In the 1950's, director Robert E. Elmore was sued for libel by Disciples of Christ leadership. This trial made a national issue of the liberalism of the Disciples of Christ leadership. Elmore and the CRA won this important case.
In the 1960's, under the capable leadership of director Harvey C. Bream, Jr., the CRA provided expert counsel to hundreds of congregations who sought to maintain their local autonomy as the Disciples sought to establish themselves as a bonafide denomination through their infamous "Restructure" action taken by that body.
For two decades, through the legal expertise of attorney Luther D. Burrus, of Louisville, Kentucky who was a CRA trustee; the expert testimony of the scholarly Dr. Lewis A. Foster of the Cincinnati Bible Seminary, also a CRA trustee; and Harvey C. Bream Jr., trustee and Director of the CRA, and editor of the Restoration Herald, independent congregations won a rash of legal battles in which these congregations were the defendants.
The CRA has published the Restoration Herald for over seventy-five years. This monthly periodical has proven to be a valuable asset to the people of the Restoration Movement congregations. It has chosen by design to publish the whole counsel of God without compromise. Over the years it has taken stands that have not always been popular but have been true to the Word. It has often spoken where no other publication would speak. This publication reaches around the world and is currently being sent to forty-four foreign countries.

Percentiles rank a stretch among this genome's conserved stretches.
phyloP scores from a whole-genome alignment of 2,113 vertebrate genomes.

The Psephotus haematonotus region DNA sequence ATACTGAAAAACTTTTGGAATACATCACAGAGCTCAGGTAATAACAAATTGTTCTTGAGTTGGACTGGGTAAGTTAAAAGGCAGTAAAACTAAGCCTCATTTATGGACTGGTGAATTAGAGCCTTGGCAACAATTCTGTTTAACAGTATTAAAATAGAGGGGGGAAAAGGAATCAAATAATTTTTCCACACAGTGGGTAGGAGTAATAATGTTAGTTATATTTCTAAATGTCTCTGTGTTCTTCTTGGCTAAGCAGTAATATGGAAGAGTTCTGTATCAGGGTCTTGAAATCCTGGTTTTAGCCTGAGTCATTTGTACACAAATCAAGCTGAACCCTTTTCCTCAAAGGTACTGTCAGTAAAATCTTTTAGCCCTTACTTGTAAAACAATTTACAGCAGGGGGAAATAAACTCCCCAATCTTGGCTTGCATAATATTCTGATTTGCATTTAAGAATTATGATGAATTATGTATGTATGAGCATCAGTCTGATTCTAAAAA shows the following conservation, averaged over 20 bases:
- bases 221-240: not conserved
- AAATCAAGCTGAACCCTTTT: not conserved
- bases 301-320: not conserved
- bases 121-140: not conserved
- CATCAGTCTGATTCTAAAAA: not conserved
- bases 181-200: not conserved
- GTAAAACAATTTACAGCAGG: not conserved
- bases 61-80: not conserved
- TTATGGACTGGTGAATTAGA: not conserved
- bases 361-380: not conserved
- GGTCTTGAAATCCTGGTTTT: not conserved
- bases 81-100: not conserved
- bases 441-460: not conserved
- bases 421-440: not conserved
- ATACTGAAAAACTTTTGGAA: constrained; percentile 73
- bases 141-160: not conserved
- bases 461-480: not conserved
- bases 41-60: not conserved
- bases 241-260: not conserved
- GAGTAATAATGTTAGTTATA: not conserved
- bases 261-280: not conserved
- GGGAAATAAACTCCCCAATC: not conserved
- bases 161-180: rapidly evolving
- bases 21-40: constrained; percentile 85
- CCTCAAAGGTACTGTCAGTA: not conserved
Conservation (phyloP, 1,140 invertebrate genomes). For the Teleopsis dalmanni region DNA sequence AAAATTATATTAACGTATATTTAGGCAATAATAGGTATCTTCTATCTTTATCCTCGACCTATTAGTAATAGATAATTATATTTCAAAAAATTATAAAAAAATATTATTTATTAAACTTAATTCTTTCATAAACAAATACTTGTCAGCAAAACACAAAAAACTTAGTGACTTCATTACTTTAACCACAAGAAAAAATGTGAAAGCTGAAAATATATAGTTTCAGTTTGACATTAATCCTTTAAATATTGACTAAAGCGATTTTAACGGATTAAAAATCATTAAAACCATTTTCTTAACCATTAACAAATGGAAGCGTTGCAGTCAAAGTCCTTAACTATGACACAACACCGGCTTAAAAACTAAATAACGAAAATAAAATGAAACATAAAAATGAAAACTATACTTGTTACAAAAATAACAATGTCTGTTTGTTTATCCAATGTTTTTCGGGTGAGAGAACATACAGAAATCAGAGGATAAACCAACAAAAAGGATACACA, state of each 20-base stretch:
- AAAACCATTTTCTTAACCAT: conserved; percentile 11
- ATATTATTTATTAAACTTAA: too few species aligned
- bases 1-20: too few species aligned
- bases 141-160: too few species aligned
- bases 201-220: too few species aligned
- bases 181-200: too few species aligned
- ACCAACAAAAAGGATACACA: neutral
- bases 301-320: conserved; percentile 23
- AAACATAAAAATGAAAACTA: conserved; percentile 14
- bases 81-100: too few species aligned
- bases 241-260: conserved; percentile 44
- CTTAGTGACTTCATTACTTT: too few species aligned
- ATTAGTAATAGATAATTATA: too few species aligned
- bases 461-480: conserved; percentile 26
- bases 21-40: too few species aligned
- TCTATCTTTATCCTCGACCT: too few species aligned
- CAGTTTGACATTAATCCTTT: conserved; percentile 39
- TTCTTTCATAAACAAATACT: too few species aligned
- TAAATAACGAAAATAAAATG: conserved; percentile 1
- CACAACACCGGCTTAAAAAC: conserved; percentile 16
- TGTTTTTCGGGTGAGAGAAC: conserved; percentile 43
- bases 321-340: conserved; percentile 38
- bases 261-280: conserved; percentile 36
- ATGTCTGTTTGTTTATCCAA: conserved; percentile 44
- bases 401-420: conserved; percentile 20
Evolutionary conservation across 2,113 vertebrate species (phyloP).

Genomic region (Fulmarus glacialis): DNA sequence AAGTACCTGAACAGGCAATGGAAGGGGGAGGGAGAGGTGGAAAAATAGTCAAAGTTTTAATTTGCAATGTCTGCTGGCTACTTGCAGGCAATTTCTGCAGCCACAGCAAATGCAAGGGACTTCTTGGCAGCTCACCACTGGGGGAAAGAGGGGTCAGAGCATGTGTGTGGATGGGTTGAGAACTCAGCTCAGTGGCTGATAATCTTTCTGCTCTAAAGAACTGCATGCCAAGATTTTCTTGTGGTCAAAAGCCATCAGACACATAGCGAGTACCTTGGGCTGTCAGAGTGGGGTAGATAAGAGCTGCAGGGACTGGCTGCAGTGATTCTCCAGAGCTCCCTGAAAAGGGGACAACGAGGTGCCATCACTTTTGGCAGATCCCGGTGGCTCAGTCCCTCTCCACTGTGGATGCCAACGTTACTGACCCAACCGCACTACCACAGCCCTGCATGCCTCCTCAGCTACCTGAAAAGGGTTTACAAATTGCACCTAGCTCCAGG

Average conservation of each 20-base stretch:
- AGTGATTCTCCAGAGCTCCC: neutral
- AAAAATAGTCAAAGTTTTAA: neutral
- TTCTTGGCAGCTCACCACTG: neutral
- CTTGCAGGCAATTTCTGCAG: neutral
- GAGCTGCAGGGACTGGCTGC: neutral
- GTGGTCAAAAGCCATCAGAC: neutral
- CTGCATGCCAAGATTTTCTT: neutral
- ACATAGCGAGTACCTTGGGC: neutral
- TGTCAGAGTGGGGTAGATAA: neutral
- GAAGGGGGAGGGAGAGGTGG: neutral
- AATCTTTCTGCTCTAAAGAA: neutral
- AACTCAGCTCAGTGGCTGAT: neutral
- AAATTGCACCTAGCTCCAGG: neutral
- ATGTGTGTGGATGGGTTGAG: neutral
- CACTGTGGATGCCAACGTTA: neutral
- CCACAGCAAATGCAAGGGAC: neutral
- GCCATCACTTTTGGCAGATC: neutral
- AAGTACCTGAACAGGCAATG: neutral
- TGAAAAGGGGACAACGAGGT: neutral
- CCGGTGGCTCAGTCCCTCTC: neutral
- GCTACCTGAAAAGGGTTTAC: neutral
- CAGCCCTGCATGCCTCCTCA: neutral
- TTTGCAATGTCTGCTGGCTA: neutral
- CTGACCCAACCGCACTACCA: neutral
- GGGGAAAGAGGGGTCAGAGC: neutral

Eight men have served as editor of the Restoration Herald and director of the CRA: James DeForest Murch, Leon Myers, Robert E. Elmore, Harvey C. Bream Jr., James Greenwood, H. Sherwood Evans, Thomas Thurman, and H. Lee Mason.
The CRA has also published soul-winning tracts, doctrinal booklets, and a variety of educational books and other materials, including books such as the one you are currently reading.**
The history of the CRA is one of helping the churches. When there was a need, the CRA tried to meet that need. It has never sought to be a controlling body, but a serving body. The only authority it has is speaking where the Bible speaks. The CRA depends upon the faithful support of the brethren in the churches. It realizes that its support is contingent upon its faithfulness to the purpose of its organization, the merit of the program, and its steadfastness in the faith.
Today the CRA still follows the original purpose of those who brought her into existence. That purpose is expressed in the pages of the Restoration Herald each month on its masthead where the words of Nehemiah 2:18 are printed: "Let us rise up and build."
May that continue to be our motto until Jesus returns. "Amen. Come, Lord Jesus."
** This material has been adapted from the CRA book, The Church - A Trilogy.